Want to learn how to personalize the customer experience and boost your conversion rate? Here’s how to leverage data to do all this and more
Rachel is an experienced marketing professional, content strategist, writer, and editor.
Personalization is vital for modern businesses. Today’s customers are significantly less likely to respond to content and messaging that doesn’t resonate with their needs, preferences, and experiences. To make your content relevant and engaging, you need to get personal.
Whether you’re booking client appointments to fit customers’ schedules or recommending products based on purchase history, consider how you can tailor the experience for each individual.
This type of personalization requires one key ingredient: data.
Let’s dive into how to gather and use data to personalize the customer experience, improve customer loyalty, and boost conversions.
Personalization is key for driving modern brand performance. It’s now harder than ever to capture customers’ attention. Even when you do manage to grab their attention, it’s not easy to keep it.
This is where personalization comes in.
Effective personalization strategies allow you to:
It goes without saying that to personalize your marketing and customer experience, you need to understand your customers and their needs.
This means you need to gather data on your customers and use that data to glean actionable insights.
In addition to basic contact information, there are four main types of customer data you might gather. These include:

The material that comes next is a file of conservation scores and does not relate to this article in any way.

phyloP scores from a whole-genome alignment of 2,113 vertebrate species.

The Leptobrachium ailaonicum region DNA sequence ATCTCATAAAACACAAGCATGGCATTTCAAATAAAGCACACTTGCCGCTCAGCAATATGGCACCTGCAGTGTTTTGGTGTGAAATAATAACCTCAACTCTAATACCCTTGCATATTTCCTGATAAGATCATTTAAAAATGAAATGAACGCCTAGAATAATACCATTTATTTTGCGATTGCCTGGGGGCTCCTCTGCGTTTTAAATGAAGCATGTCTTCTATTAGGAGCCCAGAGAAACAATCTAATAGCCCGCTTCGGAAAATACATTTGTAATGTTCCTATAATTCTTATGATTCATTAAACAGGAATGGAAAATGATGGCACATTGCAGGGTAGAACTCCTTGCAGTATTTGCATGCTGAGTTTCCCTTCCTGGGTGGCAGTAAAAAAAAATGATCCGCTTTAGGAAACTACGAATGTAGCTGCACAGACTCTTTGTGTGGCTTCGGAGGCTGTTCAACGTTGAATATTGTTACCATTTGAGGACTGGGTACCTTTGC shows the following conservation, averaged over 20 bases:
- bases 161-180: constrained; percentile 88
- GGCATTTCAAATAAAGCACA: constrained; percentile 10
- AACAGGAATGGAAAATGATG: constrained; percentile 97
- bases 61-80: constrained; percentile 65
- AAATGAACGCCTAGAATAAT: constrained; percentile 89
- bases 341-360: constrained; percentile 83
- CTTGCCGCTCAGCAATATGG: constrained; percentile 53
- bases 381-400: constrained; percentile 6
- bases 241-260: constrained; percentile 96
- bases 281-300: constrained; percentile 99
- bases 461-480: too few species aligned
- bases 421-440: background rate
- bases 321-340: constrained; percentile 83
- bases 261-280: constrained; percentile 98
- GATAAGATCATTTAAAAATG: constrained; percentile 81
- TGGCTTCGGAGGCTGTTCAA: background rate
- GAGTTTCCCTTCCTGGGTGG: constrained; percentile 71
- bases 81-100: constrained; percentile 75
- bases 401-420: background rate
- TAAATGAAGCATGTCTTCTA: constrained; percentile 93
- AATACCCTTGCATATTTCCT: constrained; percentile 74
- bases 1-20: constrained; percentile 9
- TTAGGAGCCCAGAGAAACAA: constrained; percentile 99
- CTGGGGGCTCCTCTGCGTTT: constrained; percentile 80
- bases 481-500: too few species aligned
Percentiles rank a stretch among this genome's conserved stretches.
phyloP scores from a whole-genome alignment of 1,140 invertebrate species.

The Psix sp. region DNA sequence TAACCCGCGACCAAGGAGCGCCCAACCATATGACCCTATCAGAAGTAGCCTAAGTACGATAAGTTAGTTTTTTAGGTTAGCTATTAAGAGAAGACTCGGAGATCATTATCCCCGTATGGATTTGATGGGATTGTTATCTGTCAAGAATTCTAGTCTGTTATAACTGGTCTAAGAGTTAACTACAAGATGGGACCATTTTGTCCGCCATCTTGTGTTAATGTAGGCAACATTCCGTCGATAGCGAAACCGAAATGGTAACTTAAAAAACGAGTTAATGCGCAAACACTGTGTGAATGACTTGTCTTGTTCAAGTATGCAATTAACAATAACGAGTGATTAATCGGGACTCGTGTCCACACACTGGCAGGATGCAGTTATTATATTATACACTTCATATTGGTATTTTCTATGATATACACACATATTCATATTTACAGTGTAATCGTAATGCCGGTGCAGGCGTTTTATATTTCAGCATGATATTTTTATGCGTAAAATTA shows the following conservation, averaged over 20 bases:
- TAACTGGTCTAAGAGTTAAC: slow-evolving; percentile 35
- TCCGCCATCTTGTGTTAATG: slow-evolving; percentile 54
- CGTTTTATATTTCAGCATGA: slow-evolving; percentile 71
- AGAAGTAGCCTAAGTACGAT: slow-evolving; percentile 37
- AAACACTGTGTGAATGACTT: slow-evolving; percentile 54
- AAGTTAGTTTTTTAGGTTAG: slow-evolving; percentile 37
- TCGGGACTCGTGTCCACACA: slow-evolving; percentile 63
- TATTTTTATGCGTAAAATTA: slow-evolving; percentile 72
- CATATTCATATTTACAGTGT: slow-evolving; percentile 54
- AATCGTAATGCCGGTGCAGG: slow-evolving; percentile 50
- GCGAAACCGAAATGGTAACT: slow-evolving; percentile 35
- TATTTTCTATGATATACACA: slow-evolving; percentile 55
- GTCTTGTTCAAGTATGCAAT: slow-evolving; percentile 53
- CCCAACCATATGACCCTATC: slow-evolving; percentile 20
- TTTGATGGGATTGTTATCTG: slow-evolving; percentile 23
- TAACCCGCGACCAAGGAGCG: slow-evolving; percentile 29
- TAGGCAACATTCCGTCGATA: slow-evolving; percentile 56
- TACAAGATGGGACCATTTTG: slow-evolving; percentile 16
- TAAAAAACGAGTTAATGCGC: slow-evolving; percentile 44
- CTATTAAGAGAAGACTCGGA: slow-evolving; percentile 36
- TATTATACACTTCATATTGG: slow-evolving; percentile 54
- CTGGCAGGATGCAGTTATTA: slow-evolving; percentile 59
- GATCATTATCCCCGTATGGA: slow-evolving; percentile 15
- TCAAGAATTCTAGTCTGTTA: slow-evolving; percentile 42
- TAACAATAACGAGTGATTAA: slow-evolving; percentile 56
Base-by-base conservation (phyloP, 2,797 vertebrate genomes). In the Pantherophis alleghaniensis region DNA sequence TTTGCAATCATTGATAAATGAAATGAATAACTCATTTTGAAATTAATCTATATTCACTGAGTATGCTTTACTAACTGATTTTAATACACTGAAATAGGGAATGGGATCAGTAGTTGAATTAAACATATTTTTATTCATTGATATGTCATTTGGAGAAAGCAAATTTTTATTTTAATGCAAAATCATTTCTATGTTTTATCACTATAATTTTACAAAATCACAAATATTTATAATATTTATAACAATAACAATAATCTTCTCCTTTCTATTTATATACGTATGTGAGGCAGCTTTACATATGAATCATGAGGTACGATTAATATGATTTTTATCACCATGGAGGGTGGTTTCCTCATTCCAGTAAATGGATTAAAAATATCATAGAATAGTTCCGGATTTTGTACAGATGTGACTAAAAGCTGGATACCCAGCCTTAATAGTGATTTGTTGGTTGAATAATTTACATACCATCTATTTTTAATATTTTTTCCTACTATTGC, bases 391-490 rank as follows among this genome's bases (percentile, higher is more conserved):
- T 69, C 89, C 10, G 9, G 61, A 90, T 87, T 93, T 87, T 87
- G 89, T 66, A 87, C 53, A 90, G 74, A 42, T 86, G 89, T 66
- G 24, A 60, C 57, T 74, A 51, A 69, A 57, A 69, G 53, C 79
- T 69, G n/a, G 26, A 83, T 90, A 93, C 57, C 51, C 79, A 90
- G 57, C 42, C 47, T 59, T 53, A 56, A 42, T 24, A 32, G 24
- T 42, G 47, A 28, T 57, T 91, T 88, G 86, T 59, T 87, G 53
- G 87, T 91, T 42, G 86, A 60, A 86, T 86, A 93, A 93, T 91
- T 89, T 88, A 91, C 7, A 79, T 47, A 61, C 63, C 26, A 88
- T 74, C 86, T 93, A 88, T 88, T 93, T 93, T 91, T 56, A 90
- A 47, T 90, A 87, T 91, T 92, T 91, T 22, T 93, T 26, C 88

Once you have this data, you can use it to develop customer insights about your customers and put them to work creating relevant, personalized customer experiences.
For example, geographic data can be used for something as simple as making sure you set up an nz domain for all your newly discovered New Zealand-based customers.
Or you can also go more granular than this, such as by using data about the climate and weather in a person’s location. You could use this to serve umbrella ads at customers when it’s raining in their locations or sunscreen ads during heatwaves.
You can use data to make your marketing, service, and customer experience more tailored to each customer’s needs.
Brands and marketing teams can use personalization for activities like:
All in all, you can use data to create more personalized experiences that show you value your customers. But first, you have to gather that data.
There’s plenty to think about when gathering data for personalization. Let’s explore a few ways to collect data safely and ethically and how you might utilize that data in practice.
Collecting data is not as simple as sending out bots to harvest customer information in the background. Likewise, you can’t buy data lists from third parties. This kind of data scraping and harvesting is illegal in many parts of the world.
Regulations like GDPR and PIPEDA are strict about how companies can gather data and the ways in which they must protect it. Failing to comply with these regulations can incur significant penalties.
For example, you must ask explicit permission before gathering data, and you need to keep that data secure. Luckily, most of this is now automated.